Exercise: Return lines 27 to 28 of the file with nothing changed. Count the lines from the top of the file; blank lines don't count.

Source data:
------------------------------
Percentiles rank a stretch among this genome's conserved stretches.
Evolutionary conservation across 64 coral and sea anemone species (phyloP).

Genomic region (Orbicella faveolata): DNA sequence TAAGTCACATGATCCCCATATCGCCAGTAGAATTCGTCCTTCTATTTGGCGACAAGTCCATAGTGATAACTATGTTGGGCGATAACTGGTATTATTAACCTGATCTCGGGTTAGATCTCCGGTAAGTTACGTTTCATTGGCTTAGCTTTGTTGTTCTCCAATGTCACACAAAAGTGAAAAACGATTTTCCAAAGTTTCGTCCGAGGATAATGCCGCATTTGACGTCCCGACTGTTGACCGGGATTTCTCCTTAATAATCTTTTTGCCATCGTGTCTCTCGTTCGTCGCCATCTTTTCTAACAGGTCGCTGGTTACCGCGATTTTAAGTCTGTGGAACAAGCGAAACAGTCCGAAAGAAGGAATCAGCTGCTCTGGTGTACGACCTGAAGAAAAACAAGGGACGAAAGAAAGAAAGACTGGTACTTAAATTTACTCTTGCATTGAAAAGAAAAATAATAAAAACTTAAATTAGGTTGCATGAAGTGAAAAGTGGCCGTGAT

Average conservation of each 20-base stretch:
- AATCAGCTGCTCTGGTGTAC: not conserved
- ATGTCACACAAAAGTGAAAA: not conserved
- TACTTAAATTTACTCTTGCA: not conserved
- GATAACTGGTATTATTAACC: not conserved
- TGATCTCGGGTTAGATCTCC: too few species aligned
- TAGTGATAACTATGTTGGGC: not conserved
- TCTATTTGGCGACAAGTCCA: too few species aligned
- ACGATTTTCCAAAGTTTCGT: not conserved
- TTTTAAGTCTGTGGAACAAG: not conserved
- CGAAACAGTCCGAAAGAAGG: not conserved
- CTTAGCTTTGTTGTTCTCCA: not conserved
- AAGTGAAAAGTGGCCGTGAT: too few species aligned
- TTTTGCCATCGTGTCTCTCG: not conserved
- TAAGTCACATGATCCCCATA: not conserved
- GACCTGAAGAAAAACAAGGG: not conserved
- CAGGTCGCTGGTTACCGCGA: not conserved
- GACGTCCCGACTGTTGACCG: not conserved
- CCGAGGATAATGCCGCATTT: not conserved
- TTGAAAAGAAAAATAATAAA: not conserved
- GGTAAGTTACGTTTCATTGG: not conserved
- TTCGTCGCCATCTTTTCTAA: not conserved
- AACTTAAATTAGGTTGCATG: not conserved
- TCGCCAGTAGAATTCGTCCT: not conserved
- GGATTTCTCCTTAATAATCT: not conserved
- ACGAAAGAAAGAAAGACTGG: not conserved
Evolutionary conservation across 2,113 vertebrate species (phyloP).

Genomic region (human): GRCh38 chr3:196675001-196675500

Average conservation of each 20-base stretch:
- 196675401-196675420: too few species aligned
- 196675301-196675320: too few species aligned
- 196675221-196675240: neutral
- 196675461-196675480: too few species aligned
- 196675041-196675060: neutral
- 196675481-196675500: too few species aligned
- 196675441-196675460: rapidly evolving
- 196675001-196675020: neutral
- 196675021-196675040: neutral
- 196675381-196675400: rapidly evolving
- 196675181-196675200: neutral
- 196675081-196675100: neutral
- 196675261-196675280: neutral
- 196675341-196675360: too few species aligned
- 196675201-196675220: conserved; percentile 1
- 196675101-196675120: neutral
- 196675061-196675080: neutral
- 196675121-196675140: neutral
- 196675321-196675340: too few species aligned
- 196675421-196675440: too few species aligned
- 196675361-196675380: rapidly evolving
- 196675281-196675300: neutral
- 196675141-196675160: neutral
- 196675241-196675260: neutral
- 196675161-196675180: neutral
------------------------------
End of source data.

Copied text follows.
- TCGCCAGTAGAATTCGTCCT: not conserved
- GGATTTCTCCTTAATAATCT: not conserved